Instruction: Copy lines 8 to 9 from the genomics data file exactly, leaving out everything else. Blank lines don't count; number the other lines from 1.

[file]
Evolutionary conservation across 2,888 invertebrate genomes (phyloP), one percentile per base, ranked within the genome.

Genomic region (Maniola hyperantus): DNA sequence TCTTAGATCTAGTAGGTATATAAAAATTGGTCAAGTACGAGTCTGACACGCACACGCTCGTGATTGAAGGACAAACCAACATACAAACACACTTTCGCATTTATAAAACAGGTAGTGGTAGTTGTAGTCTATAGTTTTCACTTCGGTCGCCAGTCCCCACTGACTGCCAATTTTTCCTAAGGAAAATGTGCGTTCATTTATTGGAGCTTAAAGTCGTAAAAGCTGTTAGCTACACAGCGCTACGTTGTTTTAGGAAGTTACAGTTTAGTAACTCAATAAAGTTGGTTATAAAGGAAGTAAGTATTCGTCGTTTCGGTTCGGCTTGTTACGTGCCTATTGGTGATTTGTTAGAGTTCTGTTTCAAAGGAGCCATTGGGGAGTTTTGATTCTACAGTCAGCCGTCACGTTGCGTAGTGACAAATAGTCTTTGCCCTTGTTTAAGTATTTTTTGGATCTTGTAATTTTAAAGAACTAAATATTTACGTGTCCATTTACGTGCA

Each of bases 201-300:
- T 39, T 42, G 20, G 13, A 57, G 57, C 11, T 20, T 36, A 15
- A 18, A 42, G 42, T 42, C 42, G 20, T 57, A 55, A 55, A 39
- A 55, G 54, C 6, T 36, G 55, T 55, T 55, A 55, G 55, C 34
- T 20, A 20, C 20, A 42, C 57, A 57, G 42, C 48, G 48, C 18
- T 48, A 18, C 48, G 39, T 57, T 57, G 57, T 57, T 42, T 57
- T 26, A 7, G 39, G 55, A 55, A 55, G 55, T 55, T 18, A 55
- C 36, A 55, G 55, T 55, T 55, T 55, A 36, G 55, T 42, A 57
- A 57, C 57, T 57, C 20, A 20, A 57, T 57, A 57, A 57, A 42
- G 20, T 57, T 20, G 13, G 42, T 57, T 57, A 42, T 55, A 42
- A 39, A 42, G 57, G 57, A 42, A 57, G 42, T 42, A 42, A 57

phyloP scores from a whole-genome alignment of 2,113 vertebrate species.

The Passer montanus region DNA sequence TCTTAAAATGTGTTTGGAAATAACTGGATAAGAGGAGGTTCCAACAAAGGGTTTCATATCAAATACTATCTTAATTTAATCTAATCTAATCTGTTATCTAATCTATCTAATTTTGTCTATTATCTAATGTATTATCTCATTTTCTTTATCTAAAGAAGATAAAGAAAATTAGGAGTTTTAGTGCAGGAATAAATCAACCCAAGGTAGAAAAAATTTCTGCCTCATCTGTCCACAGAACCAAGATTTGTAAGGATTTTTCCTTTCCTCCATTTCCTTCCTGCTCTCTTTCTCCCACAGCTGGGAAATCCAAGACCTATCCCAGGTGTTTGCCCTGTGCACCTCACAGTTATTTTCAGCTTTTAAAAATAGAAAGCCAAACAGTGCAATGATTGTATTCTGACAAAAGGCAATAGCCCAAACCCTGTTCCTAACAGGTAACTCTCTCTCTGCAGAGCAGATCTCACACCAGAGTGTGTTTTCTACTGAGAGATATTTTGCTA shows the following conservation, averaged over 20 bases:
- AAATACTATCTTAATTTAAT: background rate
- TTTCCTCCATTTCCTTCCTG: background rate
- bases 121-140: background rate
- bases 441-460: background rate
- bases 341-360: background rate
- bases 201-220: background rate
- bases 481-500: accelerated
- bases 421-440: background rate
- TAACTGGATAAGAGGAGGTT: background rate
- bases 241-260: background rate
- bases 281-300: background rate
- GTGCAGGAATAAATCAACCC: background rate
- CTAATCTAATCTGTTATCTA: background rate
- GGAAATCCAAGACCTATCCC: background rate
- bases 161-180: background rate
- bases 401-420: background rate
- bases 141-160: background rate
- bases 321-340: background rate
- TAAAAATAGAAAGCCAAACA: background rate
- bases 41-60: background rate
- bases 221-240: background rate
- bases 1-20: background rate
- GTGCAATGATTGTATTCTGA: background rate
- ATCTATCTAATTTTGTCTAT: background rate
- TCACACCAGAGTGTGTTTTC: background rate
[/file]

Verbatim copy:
- T 48, A 18, C 48, G 39, T 57, T 57, G 57, T 57, T 42, T 57
- T 26, A 7, G 39, G 55, A 55, A 55, G 55, T 55, T 18, A 55